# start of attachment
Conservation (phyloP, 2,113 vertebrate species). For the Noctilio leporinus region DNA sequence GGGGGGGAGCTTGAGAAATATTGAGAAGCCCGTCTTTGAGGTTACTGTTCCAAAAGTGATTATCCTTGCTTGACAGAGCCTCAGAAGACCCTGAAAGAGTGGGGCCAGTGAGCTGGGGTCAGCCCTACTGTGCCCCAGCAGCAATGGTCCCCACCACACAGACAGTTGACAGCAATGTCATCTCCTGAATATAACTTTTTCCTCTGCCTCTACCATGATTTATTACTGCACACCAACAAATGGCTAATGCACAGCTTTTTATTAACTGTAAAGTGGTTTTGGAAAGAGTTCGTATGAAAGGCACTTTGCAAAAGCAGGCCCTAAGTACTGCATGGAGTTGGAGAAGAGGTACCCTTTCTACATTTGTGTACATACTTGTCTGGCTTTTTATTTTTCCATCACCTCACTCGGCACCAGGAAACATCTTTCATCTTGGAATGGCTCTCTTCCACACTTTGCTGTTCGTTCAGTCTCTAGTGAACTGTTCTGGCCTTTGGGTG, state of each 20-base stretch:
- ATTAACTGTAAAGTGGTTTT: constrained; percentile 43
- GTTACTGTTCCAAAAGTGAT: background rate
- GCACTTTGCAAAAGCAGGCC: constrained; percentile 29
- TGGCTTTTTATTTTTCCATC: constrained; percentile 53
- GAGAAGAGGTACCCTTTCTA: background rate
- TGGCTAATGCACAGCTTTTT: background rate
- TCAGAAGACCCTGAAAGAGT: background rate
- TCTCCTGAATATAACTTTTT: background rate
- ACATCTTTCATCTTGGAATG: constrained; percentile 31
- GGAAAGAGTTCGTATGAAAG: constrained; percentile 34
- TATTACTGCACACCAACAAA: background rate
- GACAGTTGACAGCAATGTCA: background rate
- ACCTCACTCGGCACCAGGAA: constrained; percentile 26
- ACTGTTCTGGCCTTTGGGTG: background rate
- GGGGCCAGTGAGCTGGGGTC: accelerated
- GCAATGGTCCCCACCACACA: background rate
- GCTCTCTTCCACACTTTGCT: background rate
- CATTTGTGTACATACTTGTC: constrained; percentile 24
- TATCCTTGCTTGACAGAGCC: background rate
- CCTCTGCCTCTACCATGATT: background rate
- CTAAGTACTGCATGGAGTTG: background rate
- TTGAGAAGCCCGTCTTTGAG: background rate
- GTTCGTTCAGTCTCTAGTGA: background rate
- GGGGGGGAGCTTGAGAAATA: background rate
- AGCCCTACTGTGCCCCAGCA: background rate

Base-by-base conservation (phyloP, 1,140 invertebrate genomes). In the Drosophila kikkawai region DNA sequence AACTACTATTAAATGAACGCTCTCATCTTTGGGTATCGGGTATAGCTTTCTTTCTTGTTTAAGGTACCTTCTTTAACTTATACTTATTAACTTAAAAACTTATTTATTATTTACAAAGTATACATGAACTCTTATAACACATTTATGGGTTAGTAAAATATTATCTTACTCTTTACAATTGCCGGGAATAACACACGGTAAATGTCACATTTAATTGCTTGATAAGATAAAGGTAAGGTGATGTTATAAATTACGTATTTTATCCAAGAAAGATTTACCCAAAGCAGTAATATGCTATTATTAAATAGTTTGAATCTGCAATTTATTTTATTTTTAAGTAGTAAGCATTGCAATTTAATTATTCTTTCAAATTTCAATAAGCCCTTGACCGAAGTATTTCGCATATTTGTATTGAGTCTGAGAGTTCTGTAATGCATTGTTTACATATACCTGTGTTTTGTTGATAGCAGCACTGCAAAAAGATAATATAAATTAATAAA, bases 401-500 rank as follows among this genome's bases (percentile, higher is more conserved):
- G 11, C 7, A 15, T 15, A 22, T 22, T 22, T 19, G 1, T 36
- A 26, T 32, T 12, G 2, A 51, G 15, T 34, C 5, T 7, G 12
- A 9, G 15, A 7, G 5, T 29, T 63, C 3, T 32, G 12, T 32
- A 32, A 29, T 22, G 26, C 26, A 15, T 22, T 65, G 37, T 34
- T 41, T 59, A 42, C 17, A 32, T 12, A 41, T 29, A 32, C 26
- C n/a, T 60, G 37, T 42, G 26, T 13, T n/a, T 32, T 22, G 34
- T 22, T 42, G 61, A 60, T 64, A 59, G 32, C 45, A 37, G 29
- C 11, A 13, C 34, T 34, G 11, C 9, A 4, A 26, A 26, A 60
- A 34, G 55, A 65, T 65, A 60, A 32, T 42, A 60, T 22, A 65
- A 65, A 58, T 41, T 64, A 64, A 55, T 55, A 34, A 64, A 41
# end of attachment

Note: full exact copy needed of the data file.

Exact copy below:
Conservation (phyloP, 2,113 vertebrate species). For the Noctilio leporinus region DNA sequence GGGGGGGAGCTTGAGAAATATTGAGAAGCCCGTCTTTGAGGTTACTGTTCCAAAAGTGATTATCCTTGCTTGACAGAGCCTCAGAAGACCCTGAAAGAGTGGGGCCAGTGAGCTGGGGTCAGCCCTACTGTGCCCCAGCAGCAATGGTCCCCACCACACAGACAGTTGACAGCAATGTCATCTCCTGAATATAACTTTTTCCTCTGCCTCTACCATGATTTATTACTGCACACCAACAAATGGCTAATGCACAGCTTTTTATTAACTGTAAAGTGGTTTTGGAAAGAGTTCGTATGAAAGGCACTTTGCAAAAGCAGGCCCTAAGTACTGCATGGAGTTGGAGAAGAGGTACCCTTTCTACATTTGTGTACATACTTGTCTGGCTTTTTATTTTTCCATCACCTCACTCGGCACCAGGAAACATCTTTCATCTTGGAATGGCTCTCTTCCACACTTTGCTGTTCGTTCAGTCTCTAGTGAACTGTTCTGGCCTTTGGGTG, state of each 20-base stretch:
- ATTAACTGTAAAGTGGTTTT: constrained; percentile 43
- GTTACTGTTCCAAAAGTGAT: background rate
- GCACTTTGCAAAAGCAGGCC: constrained; percentile 29
- TGGCTTTTTATTTTTCCATC: constrained; percentile 53
- GAGAAGAGGTACCCTTTCTA: background rate
- TGGCTAATGCACAGCTTTTT: background rate
- TCAGAAGACCCTGAAAGAGT: background rate
- TCTCCTGAATATAACTTTTT: background rate
- ACATCTTTCATCTTGGAATG: constrained; percentile 31
- GGAAAGAGTTCGTATGAAAG: constrained; percentile 34
- TATTACTGCACACCAACAAA: background rate
- GACAGTTGACAGCAATGTCA: background rate
- ACCTCACTCGGCACCAGGAA: constrained; percentile 26
- ACTGTTCTGGCCTTTGGGTG: background rate
- GGGGCCAGTGAGCTGGGGTC: accelerated
- GCAATGGTCCCCACCACACA: background rate
- GCTCTCTTCCACACTTTGCT: background rate
- CATTTGTGTACATACTTGTC: constrained; percentile 24
- TATCCTTGCTTGACAGAGCC: background rate
- CCTCTGCCTCTACCATGATT: background rate
- CTAAGTACTGCATGGAGTTG: background rate
- TTGAGAAGCCCGTCTTTGAG: background rate
- GTTCGTTCAGTCTCTAGTGA: background rate
- GGGGGGGAGCTTGAGAAATA: background rate
- AGCCCTACTGTGCCCCAGCA: background rate

Base-by-base conservation (phyloP, 1,140 invertebrate genomes). In the Drosophila kikkawai region DNA sequence AACTACTATTAAATGAACGCTCTCATCTTTGGGTATCGGGTATAGCTTTCTTTCTTGTTTAAGGTACCTTCTTTAACTTATACTTATTAACTTAAAAACTTATTTATTATTTACAAAGTATACATGAACTCTTATAACACATTTATGGGTTAGTAAAATATTATCTTACTCTTTACAATTGCCGGGAATAACACACGGTAAATGTCACATTTAATTGCTTGATAAGATAAAGGTAAGGTGATGTTATAAATTACGTATTTTATCCAAGAAAGATTTACCCAAAGCAGTAATATGCTATTATTAAATAGTTTGAATCTGCAATTTATTTTATTTTTAAGTAGTAAGCATTGCAATTTAATTATTCTTTCAAATTTCAATAAGCCCTTGACCGAAGTATTTCGCATATTTGTATTGAGTCTGAGAGTTCTGTAATGCATTGTTTACATATACCTGTGTTTTGTTGATAGCAGCACTGCAAAAAGATAATATAAATTAATAAA, bases 401-500 rank as follows among this genome's bases (percentile, higher is more conserved):
- G 11, C 7, A 15, T 15, A 22, T 22, T 22, T 19, G 1, T 36
- A 26, T 32, T 12, G 2, A 51, G 15, T 34, C 5, T 7, G 12
- A 9, G 15, A 7, G 5, T 29, T 63, C 3, T 32, G 12, T 32
- A 32, A 29, T 22, G 26, C 26, A 15, T 22, T 65, G 37, T 34
- T 41, T 59, A 42, C 17, A 32, T 12, A 41, T 29, A 32, C 26
- C n/a, T 60, G 37, T 42, G 26, T 13, T n/a, T 32, T 22, G 34
- T 22, T 42, G 61, A 60, T 64, A 59, G 32, C 45, A 37, G 29
- C 11, A 13, C 34, T 34, G 11, C 9, A 4, A 26, A 26, A 60
- A 34, G 55, A 65, T 65, A 60, A 32, T 42, A 60, T 22, A 65
- A 65, A 58, T 41, T 64, A 64, A 55, T 55, A 34, A 64, A 41